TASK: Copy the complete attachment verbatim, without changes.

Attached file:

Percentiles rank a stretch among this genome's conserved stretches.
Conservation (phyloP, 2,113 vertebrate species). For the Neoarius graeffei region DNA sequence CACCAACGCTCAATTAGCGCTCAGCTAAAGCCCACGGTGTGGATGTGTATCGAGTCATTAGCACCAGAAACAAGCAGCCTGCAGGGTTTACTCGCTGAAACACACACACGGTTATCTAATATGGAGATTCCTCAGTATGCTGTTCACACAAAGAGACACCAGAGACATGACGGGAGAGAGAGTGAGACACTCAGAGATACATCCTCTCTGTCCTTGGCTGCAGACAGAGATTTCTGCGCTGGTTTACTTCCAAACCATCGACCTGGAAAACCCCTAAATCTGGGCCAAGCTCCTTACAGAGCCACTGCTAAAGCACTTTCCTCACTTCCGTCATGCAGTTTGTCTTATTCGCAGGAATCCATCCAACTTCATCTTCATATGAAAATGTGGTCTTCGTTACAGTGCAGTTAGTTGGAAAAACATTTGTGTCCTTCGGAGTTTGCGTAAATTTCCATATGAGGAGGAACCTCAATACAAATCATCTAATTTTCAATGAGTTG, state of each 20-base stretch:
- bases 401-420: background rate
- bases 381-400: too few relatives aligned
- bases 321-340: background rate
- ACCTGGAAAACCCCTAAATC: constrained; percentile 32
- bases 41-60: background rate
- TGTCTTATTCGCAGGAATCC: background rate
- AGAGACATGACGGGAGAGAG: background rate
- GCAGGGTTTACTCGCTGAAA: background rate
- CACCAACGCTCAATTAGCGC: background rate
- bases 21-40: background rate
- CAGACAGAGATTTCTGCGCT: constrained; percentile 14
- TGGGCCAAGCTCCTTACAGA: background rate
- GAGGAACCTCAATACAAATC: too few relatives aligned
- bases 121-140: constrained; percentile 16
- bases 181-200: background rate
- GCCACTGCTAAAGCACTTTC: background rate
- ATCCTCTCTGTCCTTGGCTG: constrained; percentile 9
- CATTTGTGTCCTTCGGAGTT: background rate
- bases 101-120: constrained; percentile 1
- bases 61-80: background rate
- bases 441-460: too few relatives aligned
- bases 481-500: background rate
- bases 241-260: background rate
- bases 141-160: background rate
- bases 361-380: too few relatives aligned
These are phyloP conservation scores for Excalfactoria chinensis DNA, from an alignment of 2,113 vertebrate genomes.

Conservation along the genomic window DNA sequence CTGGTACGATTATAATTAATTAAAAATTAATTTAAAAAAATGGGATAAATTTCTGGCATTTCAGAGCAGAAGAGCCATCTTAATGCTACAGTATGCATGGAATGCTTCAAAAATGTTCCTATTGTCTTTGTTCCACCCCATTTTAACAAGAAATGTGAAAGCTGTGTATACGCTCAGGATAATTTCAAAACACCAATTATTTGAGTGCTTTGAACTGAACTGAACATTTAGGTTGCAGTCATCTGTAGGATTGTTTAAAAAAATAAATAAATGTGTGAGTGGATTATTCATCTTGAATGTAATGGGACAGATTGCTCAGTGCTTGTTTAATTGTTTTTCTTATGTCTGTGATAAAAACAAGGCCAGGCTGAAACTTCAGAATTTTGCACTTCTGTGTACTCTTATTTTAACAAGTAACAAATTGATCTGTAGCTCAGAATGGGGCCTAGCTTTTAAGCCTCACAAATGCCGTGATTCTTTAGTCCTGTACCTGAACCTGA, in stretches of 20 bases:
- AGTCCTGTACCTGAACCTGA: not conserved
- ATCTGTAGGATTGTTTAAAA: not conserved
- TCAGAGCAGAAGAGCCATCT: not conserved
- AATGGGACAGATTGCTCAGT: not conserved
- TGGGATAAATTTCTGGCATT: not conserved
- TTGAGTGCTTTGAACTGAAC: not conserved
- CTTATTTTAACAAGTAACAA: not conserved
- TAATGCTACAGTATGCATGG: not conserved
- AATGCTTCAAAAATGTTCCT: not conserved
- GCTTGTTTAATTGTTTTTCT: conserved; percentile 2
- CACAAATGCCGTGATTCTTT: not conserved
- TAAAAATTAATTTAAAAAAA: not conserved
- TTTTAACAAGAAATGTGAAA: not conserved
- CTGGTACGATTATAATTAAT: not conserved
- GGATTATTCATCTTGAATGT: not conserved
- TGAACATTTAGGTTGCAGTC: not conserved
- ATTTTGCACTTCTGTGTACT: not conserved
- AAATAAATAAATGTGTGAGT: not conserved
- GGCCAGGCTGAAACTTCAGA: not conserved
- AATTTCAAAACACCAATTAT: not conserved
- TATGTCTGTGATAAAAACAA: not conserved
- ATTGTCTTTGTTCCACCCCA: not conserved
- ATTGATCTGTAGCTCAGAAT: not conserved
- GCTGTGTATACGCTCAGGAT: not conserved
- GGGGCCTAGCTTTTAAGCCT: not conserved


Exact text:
Percentiles rank a stretch among this genome's conserved stretches.
Conservation (phyloP, 2,113 vertebrate species). For the Neoarius graeffei region DNA sequence CACCAACGCTCAATTAGCGCTCAGCTAAAGCCCACGGTGTGGATGTGTATCGAGTCATTAGCACCAGAAACAAGCAGCCTGCAGGGTTTACTCGCTGAAACACACACACGGTTATCTAATATGGAGATTCCTCAGTATGCTGTTCACACAAAGAGACACCAGAGACATGACGGGAGAGAGAGTGAGACACTCAGAGATACATCCTCTCTGTCCTTGGCTGCAGACAGAGATTTCTGCGCTGGTTTACTTCCAAACCATCGACCTGGAAAACCCCTAAATCTGGGCCAAGCTCCTTACAGAGCCACTGCTAAAGCACTTTCCTCACTTCCGTCATGCAGTTTGTCTTATTCGCAGGAATCCATCCAACTTCATCTTCATATGAAAATGTGGTCTTCGTTACAGTGCAGTTAGTTGGAAAAACATTTGTGTCCTTCGGAGTTTGCGTAAATTTCCATATGAGGAGGAACCTCAATACAAATCATCTAATTTTCAATGAGTTG, state of each 20-base stretch:
- bases 401-420: background rate
- bases 381-400: too few relatives aligned
- bases 321-340: background rate
- ACCTGGAAAACCCCTAAATC: constrained; percentile 32
- bases 41-60: background rate
- TGTCTTATTCGCAGGAATCC: background rate
- AGAGACATGACGGGAGAGAG: background rate
- GCAGGGTTTACTCGCTGAAA: background rate
- CACCAACGCTCAATTAGCGC: background rate
- bases 21-40: background rate
- CAGACAGAGATTTCTGCGCT: constrained; percentile 14
- TGGGCCAAGCTCCTTACAGA: background rate
- GAGGAACCTCAATACAAATC: too few relatives aligned
- bases 121-140: constrained; percentile 16
- bases 181-200: background rate
- GCCACTGCTAAAGCACTTTC: background rate
- ATCCTCTCTGTCCTTGGCTG: constrained; percentile 9
- CATTTGTGTCCTTCGGAGTT: background rate
- bases 101-120: constrained; percentile 1
- bases 61-80: background rate
- bases 441-460: too few relatives aligned
- bases 481-500: background rate
- bases 241-260: background rate
- bases 141-160: background rate
- bases 361-380: too few relatives aligned
These are phyloP conservation scores for Excalfactoria chinensis DNA, from an alignment of 2,113 vertebrate genomes.

Conservation along the genomic window DNA sequence CTGGTACGATTATAATTAATTAAAAATTAATTTAAAAAAATGGGATAAATTTCTGGCATTTCAGAGCAGAAGAGCCATCTTAATGCTACAGTATGCATGGAATGCTTCAAAAATGTTCCTATTGTCTTTGTTCCACCCCATTTTAACAAGAAATGTGAAAGCTGTGTATACGCTCAGGATAATTTCAAAACACCAATTATTTGAGTGCTTTGAACTGAACTGAACATTTAGGTTGCAGTCATCTGTAGGATTGTTTAAAAAAATAAATAAATGTGTGAGTGGATTATTCATCTTGAATGTAATGGGACAGATTGCTCAGTGCTTGTTTAATTGTTTTTCTTATGTCTGTGATAAAAACAAGGCCAGGCTGAAACTTCAGAATTTTGCACTTCTGTGTACTCTTATTTTAACAAGTAACAAATTGATCTGTAGCTCAGAATGGGGCCTAGCTTTTAAGCCTCACAAATGCCGTGATTCTTTAGTCCTGTACCTGAACCTGA, in stretches of 20 bases:
- AGTCCTGTACCTGAACCTGA: not conserved
- ATCTGTAGGATTGTTTAAAA: not conserved
- TCAGAGCAGAAGAGCCATCT: not conserved
- AATGGGACAGATTGCTCAGT: not conserved
- TGGGATAAATTTCTGGCATT: not conserved
- TTGAGTGCTTTGAACTGAAC: not conserved
- CTTATTTTAACAAGTAACAA: not conserved
- TAATGCTACAGTATGCATGG: not conserved
- AATGCTTCAAAAATGTTCCT: not conserved
- GCTTGTTTAATTGTTTTTCT: conserved; percentile 2
- CACAAATGCCGTGATTCTTT: not conserved
- TAAAAATTAATTTAAAAAAA: not conserved
- TTTTAACAAGAAATGTGAAA: not conserved
- CTGGTACGATTATAATTAAT: not conserved
- GGATTATTCATCTTGAATGT: not conserved
- TGAACATTTAGGTTGCAGTC: not conserved
- ATTTTGCACTTCTGTGTACT: not conserved
- AAATAAATAAATGTGTGAGT: not conserved
- GGCCAGGCTGAAACTTCAGA: not conserved
- AATTTCAAAACACCAATTAT: not conserved
- TATGTCTGTGATAAAAACAA: not conserved
- ATTGTCTTTGTTCCACCCCA: not conserved
- ATTGATCTGTAGCTCAGAAT: not conserved
- GCTGTGTATACGCTCAGGAT: not conserved
- GGGGCCTAGCTTTTAAGCCT: not conserved